Scientific name: Apalone spinifera
Cover photos credit: Allen Woodliffe
“Endangered” means the species lives in the wild in Ontario but is facing imminent extinction or extirpation.
Date added to the Species at Risk in Ontario List
The Spiny softshell was already assessed as threatened when the Endangered Species Act took effect in 2008. It was reassessed as endangered in December 2016.
What it looks like
The Spiny softshell is a medium-large freshwater turtle that is easily recognized by its shell, which is round, rather flat, leathery and can reach up to 54 centimetres long. It is also distinguished by its snorkel-like snout.
Unlike any other Ontario turtles, this species has a soft shell. The shell is olive or tan in colour with dark blotches and tiny spine projections along the front edge. The body is usually olive, brown or grey in colour.
Where it lives
Spiny softshells are highly aquatic turtles that rarely travel far from water. They are found primarily in rivers and lakes but also in creeks and even ditches and ponds near rivers.
Key habitat requirements are open sand or gravel nesting areas, shallow muddy or sandy areas to bury in, deep pools for hibernation, areas for basking, and suitable habitat for crayfish and other food species.
These habitat features may be distributed over an extensive area, as long as the intervening habitat doesn’t prevent the turtles from traveling between them.
Where it’s been found in Ontario
In Canada, the Spiny softshell is found only in Quebec and southwestern Ontario in the Lake St. Clair, Lake Erie and western Lake Ontario watersheds. The majority of Spiny softshells in Ontario are found in the Thames and Sydenham rivers and at two sites in Lake Erie.
The size of the home range of this turtle depends on availability of habitat features such as nesting and hibernation sites. Some turtles travel up to 30 kilometres in a year from one part of their home range to another.
What threatens it
The most significant threat to Canadian populations of Spiny softshell is habitat degradation, particularly due to riverbank stabilization, development along shorelines, changes in water levels, dams and recreation. Nest mortality can be very high due to human recreational activities at nest sites and nest predation by raccoons and foxes. Development and recreation may also be blocking access to nesting, hibernation, feeding and basking sites. This turtle suffers high mortality due to collisions with motorboats, trapping and incidental mortality from fisheries.
Action we are taking
Endangered Species and their general habitat are automatically protected.
A recovery strategy advises the ministry on ways to ensure healthy numbers of the species return to Ontario.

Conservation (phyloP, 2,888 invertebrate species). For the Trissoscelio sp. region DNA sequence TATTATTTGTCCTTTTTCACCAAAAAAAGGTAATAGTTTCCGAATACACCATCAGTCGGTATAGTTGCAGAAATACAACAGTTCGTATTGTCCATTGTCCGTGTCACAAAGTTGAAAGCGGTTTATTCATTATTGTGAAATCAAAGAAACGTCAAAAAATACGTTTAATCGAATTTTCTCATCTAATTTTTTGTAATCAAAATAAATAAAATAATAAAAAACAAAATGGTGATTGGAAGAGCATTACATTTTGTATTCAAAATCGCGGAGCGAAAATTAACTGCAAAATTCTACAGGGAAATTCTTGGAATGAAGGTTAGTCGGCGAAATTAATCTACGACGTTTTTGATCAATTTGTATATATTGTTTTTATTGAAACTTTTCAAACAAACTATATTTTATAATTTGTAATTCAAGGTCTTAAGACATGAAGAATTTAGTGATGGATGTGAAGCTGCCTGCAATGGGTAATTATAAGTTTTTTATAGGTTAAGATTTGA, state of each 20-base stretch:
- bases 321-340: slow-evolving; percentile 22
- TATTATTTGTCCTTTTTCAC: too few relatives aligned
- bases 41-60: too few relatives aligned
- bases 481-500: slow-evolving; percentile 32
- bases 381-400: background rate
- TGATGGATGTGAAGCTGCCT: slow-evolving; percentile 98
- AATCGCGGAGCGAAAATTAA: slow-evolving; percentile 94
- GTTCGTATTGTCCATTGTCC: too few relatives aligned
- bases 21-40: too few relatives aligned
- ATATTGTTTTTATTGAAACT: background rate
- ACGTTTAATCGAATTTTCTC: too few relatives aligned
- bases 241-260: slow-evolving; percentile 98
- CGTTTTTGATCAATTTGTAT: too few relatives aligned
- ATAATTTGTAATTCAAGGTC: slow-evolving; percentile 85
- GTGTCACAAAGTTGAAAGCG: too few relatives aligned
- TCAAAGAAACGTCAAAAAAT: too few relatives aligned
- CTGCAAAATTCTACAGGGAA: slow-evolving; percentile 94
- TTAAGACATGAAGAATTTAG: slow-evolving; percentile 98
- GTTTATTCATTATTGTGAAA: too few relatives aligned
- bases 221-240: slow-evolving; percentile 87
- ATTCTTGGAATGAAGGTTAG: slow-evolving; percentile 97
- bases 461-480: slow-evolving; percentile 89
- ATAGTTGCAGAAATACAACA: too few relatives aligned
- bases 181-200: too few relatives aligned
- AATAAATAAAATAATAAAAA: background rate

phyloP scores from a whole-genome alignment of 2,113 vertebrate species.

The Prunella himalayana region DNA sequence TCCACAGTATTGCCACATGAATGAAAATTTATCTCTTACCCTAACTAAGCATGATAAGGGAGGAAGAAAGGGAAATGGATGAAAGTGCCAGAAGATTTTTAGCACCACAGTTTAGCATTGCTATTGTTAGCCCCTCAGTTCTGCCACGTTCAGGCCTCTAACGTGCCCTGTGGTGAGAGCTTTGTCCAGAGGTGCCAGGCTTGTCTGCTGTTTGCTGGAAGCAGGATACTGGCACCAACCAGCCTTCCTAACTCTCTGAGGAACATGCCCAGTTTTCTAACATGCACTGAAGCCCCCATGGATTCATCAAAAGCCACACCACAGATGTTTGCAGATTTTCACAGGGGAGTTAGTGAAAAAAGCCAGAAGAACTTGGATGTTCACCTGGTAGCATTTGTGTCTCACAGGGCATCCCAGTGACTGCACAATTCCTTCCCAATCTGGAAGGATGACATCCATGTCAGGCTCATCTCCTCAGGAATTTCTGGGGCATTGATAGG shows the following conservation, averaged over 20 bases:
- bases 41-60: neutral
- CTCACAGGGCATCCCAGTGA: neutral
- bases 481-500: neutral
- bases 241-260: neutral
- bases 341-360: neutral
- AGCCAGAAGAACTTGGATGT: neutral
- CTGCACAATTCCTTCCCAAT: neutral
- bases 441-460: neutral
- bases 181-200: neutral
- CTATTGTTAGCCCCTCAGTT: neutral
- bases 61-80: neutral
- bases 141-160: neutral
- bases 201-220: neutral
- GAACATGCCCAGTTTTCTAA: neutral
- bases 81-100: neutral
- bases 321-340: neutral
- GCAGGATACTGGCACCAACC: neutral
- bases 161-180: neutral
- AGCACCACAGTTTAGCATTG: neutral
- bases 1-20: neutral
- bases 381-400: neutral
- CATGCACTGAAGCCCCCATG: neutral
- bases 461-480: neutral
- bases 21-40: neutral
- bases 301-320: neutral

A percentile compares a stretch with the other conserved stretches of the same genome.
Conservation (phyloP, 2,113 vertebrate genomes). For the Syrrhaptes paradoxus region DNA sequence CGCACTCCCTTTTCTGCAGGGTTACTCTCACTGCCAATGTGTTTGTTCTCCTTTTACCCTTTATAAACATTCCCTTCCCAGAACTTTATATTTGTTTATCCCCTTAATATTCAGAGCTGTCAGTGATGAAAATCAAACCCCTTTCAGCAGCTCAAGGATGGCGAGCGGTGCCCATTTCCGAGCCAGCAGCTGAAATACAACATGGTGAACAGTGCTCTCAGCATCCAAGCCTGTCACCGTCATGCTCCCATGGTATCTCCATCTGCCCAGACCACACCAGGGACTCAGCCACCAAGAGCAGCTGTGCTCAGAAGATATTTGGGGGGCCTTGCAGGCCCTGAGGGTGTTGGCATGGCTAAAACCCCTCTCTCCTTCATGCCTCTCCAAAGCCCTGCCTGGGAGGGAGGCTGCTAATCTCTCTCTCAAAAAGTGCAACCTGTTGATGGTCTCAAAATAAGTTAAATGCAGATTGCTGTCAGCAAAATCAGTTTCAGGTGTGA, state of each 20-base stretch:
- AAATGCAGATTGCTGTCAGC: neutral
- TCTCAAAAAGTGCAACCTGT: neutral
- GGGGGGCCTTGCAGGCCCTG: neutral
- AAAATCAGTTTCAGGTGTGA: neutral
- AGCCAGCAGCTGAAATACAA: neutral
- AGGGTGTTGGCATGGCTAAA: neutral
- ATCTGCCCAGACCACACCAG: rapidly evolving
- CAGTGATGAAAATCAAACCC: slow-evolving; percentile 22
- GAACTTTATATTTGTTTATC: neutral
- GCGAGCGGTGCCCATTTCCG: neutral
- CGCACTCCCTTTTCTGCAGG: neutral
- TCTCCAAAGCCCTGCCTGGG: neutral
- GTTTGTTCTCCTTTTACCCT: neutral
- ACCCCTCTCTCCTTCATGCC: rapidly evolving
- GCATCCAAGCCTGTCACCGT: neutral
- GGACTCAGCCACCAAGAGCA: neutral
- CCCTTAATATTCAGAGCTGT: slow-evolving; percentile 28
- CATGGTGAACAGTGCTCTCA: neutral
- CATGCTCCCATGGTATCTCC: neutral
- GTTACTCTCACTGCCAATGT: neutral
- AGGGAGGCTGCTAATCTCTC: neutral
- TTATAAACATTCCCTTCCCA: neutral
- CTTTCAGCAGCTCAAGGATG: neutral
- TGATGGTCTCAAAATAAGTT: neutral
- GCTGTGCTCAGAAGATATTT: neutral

Government response statement
A government response statement outlines the actions the government intends to take or support to help recover the species.
Read the government response statement (September 8, 2020)
General Habitat Protection - June 30, 2013
What you can do
Report a sighting
- Report a sighting of an endangered animal or plant to the Natural Heritage Information Centre. Photographs with specific locations or mapping coordinates are always helpful.
- The Ontario Reptile and Amphibian Atlas also collects observations of all Ontario reptiles and amphibians. Submit your observations at: www.ontarionature.org/atlas
Volunteer with your local nature club or provincial park to participate in surveys or stewardship work focused on species at risk.
Be a good steward
- private land owners have a very important role to play in species recovery; if you find Spiny softshell on your land, you may be eligible for stewardship programs that support the protection and recovery of species at risk and their habitats
- visit the Ontario Nature Ontario Reptile and Amphibian Atlas or the Toronto Zoo Adopt-a-Pond website to learn more about Ontario’s rare turtles, their habitat and related conservation initiatives
- because the Spiny softshell captures food by hiding in the mud of shallow waters, it is at risk of collision with boats coming in to shore; softshell turtles also often travel across the middle of lakes or bays; please proceed carefully if you know there are Spiny softshells in the area
- good nesting sites appear to be in limited supply; if you own riverfront property, maintain a buffer of open beach above the waterline; try not to disturb exposed sandbars or sand/gravel shorelines, especially during May to October
- although nests of species at risk turtles are protected, poachers will take eggs for the pet or food trade; never buy turtles that have been caught in the wild and never buy a native species of any kind that’s being sold as a pet
- as with all wildlife, don’t disturb nests, young or adults; be respectful and observe from a distance
Report illegal activity
Report any illegal activity related to plants and wildlife to
- the Spiny softshell turtle captures crayfish and molluscs by partially burying itself underwater in the sand or mud and snatching unsuspecting prey; its snorkel-like snout allows it to take a breath of air while submerged
- Spiny softshells hibernate underwater in sand during the winter months; they can go without breathing for the entire winter and absorb small amounts of oxygen through their mouth and cloaca (the posterior opening that serves as the common outlet for the intestinal, urinary and reproductive tracts in reptiles)
- this turtle is sometimes referred to as the “pancake” or “leatherback” turtle due to the unique appearance of its shell